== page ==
“Based on population the county would gain some (revenue) too,” Brinker said. “We understand those inequities and feel this is the best way to address them.”
Sheriff Steve Pelton told the council that the design of the proposition was a collaboration between every chief in the municipality.
“Nobody is trying to pull the wool over anybody’s eyes,” he said.
Pelton added that every officer in the county takes the same risks but some are paid only $11.25 per hour.
“Every challenge the county is having each municipality has and that is we are losing good police officers,” he said.
Pelton noted that all departments in the county need to address recruitment, retention, competitive wages and the need to increase services.
“When it was proposed to all of the chiefs and myself we thought it was more fair to go with each officer,” he explained. “I humbly say that because (my office) stands to make more money based on population. I serve 54 percent of the county.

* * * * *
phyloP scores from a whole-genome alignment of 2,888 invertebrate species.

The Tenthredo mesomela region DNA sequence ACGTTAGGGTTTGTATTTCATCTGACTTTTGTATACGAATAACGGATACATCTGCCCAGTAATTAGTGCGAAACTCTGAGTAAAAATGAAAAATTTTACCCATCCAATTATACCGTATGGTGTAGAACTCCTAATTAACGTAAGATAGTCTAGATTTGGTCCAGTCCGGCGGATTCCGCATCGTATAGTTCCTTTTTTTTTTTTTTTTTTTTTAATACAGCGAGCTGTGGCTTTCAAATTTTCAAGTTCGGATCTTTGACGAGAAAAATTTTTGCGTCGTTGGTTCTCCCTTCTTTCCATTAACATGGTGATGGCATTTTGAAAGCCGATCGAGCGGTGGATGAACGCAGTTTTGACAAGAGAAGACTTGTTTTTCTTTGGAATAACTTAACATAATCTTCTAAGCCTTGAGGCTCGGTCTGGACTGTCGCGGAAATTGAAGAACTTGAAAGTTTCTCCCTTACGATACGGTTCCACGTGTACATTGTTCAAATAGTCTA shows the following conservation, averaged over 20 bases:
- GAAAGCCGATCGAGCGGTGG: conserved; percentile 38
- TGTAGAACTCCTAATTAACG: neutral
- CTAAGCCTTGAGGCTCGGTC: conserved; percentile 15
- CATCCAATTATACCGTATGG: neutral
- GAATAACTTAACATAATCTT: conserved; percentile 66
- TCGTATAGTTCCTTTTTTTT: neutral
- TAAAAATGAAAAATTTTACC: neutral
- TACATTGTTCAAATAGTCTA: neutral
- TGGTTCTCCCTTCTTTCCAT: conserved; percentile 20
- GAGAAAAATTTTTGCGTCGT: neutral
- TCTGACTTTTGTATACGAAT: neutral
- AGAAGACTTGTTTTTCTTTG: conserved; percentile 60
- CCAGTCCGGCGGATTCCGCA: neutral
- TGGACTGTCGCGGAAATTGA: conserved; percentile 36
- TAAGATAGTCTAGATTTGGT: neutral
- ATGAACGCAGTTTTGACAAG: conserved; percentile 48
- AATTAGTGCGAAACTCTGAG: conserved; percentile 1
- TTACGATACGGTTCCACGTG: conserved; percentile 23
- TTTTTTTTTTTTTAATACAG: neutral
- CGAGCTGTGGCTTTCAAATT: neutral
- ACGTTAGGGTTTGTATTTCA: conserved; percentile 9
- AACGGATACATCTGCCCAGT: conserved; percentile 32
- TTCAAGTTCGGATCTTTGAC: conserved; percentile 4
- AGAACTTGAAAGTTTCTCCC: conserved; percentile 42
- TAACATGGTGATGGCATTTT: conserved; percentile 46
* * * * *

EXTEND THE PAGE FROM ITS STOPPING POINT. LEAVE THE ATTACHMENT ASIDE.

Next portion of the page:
“It doesn’t matter what shield you wear on your chest we share that same risk and that same burden.”
Holtmeier said the council is representing the citizens of Washington and the revenue distribution formula is unfair.
“I am all for police officers 100 percent,” he added. “I disagree with the formula and I think it should be changed.”
Councilman Steve Sullentrup said if the city opposes Prop P it could impact the renewal of the Washington Capital Improvement Sales Tax also on the April 3 ballot.
“We need to get along with Franklin County and Franklin County needs to get along with us,” he said. “We need to both pass these sales taxes.”
Councilman Greg Skornia said he agreed with Sullentrup.
“If we voice dissatisfaction with the way we are being reimbursed for the money we are generating, I think it is going to come off like we want it all,” he said. “I support the police and I think our police force is outstanding.
“It seems like we’re generating so much and getting so little back,” he added.
“We can add our concerns to the letter,” added Sullentrup, “but I think we should send a letter of support.”
Councilman Jeff Mohesky asked if the county asked for a letter of support.
“Why are we sending one?” he asked.
Sullentrup made a motion to send a letter of support, and include concerns raised by the city, however that measure was voted down. Sullentrup, Patke and Josh Brinker voted in favor of the support letter. Councilman Mark Hidritch was not at the meeting.
“It’s useless to do that because you don’t believe in it,” said Mohesky. “You are just trying to appease.”
Watermann then made a motion to send a letter of nonsupport, however the motion did not receive a second.